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Laparoscopic Cholecystectomy





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Laparoscopic cholecystectomy was developed and popularized in the United States by Dr. Eddie Joe Reddick in 1989. It was a natural outgrowth of laparoscopic surgery being done by gynecologists and arthroscopic surgery done by orthopaedic surgeons many years prior to 1989. As this minimally invasive surgery was being developed and applied to gall bladder surgery many instruments had to be developed and then modified to accommodate the needs specific to biliary tract surgery. In addition surgical methodology had to be modified as better techniques were developed to accomplish a safe, efficent cholecystectomy.

During this evolving process which continues today the entire general surgical community had to be trained and monitored to use this minimally invasive approach in such a way that assured safety and efficacy in the general population . By late 1990 and early 1991 many surgeons were performing laparoscopic cholecystectomies using the following technique:

The Procedure:

a) After induction of general anesthesia an oral-gastric tube is placed to decompress the stomach and a foley catheter is used to drain the bladder of urine.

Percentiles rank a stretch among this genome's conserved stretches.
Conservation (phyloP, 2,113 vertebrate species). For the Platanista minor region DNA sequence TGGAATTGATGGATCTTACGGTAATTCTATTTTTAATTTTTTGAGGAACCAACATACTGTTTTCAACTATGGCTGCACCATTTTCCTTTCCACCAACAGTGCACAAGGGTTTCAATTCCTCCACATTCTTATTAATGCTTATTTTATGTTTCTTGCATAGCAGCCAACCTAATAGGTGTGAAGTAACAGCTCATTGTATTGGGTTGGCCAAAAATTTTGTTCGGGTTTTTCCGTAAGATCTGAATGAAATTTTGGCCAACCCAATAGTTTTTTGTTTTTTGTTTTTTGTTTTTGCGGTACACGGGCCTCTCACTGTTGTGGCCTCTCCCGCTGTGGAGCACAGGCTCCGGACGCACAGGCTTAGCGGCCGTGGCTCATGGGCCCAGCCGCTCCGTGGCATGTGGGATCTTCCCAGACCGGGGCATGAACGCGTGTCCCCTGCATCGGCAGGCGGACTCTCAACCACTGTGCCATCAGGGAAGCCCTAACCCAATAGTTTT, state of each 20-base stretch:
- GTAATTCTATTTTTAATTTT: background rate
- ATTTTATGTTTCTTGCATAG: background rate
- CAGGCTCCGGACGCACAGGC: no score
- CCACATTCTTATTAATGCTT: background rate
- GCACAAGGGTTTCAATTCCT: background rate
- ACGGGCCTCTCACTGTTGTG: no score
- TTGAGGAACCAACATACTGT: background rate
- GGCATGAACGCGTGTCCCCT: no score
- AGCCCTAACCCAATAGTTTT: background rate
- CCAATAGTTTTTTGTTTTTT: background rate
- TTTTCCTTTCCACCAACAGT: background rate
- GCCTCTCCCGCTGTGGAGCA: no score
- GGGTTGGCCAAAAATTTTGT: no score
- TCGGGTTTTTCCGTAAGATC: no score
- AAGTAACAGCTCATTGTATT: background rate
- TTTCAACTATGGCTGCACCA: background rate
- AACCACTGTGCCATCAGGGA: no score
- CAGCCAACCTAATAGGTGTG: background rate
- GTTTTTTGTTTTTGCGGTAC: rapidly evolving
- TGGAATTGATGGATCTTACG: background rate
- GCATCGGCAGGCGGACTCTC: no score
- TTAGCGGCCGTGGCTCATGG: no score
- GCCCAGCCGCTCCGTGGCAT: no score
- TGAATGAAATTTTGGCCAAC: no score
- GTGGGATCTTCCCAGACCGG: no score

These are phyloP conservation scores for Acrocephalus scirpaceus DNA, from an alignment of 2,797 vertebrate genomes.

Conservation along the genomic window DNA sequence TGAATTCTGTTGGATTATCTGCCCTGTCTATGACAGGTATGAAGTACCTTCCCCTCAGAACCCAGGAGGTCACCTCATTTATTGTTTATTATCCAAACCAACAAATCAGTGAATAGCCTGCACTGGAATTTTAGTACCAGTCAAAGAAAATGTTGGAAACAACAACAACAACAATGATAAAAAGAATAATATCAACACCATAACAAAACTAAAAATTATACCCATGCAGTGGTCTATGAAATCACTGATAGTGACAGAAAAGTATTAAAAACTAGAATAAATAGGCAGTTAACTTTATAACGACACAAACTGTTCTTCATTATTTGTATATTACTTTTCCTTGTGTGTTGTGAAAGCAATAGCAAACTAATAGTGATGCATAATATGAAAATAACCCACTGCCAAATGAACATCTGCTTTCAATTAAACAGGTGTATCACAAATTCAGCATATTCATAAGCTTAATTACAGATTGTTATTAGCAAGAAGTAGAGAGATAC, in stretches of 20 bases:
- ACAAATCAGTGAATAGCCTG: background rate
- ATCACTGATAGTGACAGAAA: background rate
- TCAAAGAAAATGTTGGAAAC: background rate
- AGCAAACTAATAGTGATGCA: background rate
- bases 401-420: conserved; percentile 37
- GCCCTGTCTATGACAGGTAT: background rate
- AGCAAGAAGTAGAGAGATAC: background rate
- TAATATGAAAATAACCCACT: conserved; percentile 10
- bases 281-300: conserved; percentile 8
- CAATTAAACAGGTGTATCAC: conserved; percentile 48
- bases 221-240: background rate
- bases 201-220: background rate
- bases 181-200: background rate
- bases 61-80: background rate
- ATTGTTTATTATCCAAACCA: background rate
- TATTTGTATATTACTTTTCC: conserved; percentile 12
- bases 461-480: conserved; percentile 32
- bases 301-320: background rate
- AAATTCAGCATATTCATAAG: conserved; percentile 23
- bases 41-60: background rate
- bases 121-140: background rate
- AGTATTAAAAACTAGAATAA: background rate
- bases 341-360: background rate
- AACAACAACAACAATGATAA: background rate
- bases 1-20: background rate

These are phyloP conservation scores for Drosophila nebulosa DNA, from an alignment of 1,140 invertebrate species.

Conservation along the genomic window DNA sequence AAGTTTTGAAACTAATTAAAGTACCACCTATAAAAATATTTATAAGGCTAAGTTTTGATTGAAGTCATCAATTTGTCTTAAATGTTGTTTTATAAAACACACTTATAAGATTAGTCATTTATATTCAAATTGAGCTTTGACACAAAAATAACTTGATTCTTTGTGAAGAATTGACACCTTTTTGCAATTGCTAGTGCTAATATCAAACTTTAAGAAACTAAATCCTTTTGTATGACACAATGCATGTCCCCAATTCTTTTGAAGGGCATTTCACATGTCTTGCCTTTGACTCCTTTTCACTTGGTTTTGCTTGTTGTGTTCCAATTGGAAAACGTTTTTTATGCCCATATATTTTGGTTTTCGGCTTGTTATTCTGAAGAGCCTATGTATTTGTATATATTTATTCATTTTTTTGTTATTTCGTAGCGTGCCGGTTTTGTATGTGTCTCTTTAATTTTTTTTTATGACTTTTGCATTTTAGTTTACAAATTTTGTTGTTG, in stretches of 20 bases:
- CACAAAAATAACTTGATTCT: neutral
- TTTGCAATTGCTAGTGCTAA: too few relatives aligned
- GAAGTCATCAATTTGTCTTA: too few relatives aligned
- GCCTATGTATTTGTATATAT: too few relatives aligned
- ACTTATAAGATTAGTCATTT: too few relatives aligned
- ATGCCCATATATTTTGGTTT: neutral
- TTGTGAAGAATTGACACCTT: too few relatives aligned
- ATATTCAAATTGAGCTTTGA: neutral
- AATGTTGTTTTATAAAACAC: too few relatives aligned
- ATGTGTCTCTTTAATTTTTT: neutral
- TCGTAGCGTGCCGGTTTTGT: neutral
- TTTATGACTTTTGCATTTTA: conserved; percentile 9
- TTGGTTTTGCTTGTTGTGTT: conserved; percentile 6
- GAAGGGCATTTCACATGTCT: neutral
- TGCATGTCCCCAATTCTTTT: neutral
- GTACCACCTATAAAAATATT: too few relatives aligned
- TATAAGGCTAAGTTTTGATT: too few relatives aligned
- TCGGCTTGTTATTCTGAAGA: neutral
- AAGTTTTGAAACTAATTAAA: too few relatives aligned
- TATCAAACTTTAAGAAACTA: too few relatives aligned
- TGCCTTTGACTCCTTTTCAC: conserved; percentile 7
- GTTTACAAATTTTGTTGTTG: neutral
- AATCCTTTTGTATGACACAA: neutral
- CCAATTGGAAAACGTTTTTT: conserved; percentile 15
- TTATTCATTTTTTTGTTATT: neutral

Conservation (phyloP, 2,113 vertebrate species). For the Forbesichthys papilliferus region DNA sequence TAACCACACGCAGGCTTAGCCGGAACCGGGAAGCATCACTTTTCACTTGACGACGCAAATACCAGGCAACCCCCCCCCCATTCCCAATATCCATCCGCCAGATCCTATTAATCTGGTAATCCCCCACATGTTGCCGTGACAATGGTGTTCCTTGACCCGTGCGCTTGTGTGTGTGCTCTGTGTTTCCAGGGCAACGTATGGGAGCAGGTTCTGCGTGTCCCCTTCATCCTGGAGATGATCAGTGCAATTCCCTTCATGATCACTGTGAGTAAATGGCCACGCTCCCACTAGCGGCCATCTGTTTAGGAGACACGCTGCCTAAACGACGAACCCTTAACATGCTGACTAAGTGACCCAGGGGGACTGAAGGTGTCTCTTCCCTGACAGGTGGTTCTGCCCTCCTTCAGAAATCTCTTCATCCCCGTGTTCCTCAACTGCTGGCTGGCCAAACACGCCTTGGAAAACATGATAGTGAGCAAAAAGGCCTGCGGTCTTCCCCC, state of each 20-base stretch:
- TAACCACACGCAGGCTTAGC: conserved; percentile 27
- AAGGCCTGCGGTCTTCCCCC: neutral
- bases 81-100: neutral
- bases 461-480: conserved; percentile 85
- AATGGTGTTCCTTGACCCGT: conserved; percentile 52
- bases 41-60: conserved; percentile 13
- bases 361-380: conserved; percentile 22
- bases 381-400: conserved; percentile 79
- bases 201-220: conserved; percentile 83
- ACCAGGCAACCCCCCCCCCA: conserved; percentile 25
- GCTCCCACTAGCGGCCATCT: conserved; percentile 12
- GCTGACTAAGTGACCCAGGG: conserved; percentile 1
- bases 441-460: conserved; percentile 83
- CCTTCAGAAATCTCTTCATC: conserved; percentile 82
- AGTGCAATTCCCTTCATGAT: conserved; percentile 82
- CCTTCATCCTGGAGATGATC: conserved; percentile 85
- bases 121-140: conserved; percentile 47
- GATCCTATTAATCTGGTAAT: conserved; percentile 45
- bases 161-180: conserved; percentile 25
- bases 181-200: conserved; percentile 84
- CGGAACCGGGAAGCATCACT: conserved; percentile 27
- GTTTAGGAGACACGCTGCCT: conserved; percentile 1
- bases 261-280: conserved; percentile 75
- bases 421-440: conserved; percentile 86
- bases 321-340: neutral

b) A small incision is made near the umbilicus and a needle (Veress) is inserted blindly into the peritoneal cavity.

c) Carbon dioxide is introduced in the peritoneal cavity through the Veress needle which is now insufflated to 15mm mercury pressure.

d) A trocar/port is placed into the now insufflated peritoneum and a laparoscope is introduced into the peritoneum which allows the inside of the peritoneum to be projected onto video screens on either side of the operating table.

e) Three additional trocar ports are now placed in the right upper quadrant under direct vision, two are 5mm in diameter and one is 10mm in diameter. It is through these ports that laparoscopic instruments, i.e., graspers, dissectors, scissors, etc. are introduced to separate the gallbladder from the liver bed and the biliary free. This is accomplished in the following fashion:

1) The end of the gallbladder is grasped and pushed up toward the diaphragm. This places the cystic dust and cystic artery on stretch and permits the necessary separation of these structures prior to ligating them. Unfortunately when the end of the gall bladder is placed on stretch it can tent up the common bile duct to which it is attached. To avoid this tenting up of the common bile duct and to gain better exposure of the cystic duct, common duct, cystic artery area (Triangle of Calot), a second grasping instrument is now used to grasp the proximal portion of the gall bladder (Hartmann's pouch) and retract it inferiorolaterally.